Put the same soil you dug out of the hole right back into it. Do not add any extra organic matter.

Adding organic matter only creates an easy “path of least resistance” compared to the clay around the hole, which encourages the water to seep into the hole and drown your tree.

The only thing I add when filling in the hole are a sprinkling of Azomite trace minerals and mycorrhizal fungi.

Water in the Roots

When half the soil is back in, and once again when the remaining soil is back in the hole, gently tamp down the soil by stepping or pressing on it, and run water over the soil.

This will help the soil to settle and prevent air pockets which would kill your roots.

Mound with Amended Soil

After I have returned all the native soil to the planting hole there are still roots of the tree exposed above ground level.

Create a planting mound up around the tree with raised bed planting mix to cover all the upper roots. This is light and airy soil that will ensure you tree gets all the oxygen it needs and that you never have all the roots completely submerged in groundwater.

If you want to mix your own use one part each topsoil, peat moss, and sand.

Leave Graft Above Soil

Identify the graft union of your tree.

Mound soil over the roots and all the way up to the trunk’s previous planting depth (where the bark changes color). This should be about 2-3 inches below the graft.

Always leave the graft 2-3 inches above ground level.

Mulch Tree Mound

Mulch around the tree with wood chips or straw. The more aged the better.

Keep the much away from the trunk a few inches to avoid rot.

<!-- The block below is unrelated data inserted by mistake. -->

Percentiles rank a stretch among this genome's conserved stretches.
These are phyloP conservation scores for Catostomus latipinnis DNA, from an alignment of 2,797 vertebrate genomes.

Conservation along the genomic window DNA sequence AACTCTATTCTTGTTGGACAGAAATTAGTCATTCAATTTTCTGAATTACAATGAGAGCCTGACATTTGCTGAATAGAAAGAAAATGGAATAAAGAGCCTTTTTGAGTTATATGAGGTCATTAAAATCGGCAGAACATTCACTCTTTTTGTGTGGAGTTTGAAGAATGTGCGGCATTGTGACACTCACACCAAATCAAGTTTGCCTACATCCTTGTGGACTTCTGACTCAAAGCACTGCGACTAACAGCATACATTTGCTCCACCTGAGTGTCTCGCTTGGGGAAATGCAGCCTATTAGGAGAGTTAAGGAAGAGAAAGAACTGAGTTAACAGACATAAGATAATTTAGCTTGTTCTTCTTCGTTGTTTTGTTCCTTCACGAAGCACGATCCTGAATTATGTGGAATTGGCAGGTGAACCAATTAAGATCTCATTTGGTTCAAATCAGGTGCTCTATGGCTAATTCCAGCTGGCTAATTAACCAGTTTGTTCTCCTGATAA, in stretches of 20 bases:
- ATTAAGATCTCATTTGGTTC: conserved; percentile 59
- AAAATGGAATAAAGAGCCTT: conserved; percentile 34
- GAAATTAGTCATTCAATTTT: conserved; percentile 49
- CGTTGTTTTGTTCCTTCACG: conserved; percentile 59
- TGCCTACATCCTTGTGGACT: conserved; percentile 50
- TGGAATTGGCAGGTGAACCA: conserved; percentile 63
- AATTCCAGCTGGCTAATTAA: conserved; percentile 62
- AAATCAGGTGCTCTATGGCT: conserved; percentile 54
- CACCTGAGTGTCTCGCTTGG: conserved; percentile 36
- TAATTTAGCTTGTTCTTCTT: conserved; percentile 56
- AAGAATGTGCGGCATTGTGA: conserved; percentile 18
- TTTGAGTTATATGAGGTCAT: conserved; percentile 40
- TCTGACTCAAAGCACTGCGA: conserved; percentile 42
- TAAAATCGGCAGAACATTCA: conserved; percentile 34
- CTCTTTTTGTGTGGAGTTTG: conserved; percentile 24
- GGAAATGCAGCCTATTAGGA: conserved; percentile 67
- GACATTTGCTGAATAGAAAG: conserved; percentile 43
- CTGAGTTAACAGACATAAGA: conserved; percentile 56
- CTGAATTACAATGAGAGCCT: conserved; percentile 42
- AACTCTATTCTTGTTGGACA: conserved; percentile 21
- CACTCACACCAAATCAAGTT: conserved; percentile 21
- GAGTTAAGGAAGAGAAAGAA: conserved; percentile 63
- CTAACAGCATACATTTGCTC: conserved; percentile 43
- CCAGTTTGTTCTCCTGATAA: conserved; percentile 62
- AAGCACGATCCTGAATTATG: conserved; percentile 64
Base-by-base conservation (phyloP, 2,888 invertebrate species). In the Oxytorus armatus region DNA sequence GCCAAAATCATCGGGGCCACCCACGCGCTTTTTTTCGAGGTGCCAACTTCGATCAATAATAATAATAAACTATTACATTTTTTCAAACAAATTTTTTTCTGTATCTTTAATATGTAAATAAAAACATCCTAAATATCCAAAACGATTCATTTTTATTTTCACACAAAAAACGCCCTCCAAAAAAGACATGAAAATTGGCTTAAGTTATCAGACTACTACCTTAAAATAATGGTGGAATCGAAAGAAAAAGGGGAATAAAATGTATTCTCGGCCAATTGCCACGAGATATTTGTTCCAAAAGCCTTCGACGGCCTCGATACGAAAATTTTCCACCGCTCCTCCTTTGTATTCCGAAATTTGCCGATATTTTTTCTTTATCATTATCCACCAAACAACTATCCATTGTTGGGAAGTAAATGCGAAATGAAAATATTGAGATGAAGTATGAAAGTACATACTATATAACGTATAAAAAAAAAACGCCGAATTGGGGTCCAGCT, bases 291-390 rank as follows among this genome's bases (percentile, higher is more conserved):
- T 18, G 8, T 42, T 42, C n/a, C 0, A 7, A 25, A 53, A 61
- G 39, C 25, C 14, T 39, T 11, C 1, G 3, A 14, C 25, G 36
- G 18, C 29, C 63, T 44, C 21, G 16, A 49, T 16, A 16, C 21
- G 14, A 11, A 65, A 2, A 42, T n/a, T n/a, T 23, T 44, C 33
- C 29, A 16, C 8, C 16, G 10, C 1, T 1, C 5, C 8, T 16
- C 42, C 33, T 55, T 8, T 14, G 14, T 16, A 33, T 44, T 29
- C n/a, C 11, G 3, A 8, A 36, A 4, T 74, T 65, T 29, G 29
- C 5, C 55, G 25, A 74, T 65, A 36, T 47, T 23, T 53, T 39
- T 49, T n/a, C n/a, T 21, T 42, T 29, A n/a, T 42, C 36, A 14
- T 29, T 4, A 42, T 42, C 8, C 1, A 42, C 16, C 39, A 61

For the best health of the tree keep the tree mulched in its entire drip zone. Basically, however wide the canopy of the tree is–that is how wide the mulched are beneath the tree should be to help keep the mycorrhizal fungi for the roots happy.

Add Beneficial Plants to Create a Fruit Tree Guild

This is my Summerhaven Peach immediately after planting.

Here it is in its second summer after planting.

The tall buttery colored flowers growing underneath it are Yarrow which is a dynamic accumulator, pollinator attractant and used in bouquets. Behind the tree is mint, thyme and oregano, which are all pest repellants, edible, and pollinator attractants. To the right of it you can see a small rhubarb plant that is a mulching plant and edible. Also, in the spring this area had daffodils which are pest repellants and can be used in bouquets.

Further back to the right is our American Persimmon, surrounded by medicinal calendula. In the very back are some tall elderberry plants which are edible and medicinal.

Click here for my full planting list of beneficial plants in the orchard.

Video of Planting Fruit Trees in Clay Soil

You Might Also Like


  • Reply
    20 Easy Plants for a Fruit Tree Guild –
    March 24, 2022 at 4:04 pm

    […] you first plant your tree this area is quite small. (See my article on planting fruit trees in clay soil which also includes general fruit tree planting […]

  • Reply
    John Shomolekae
    January 12, 2024 at 9:31 am

    I am interested in plantings trees but my soil is clay

  • Leave a Reply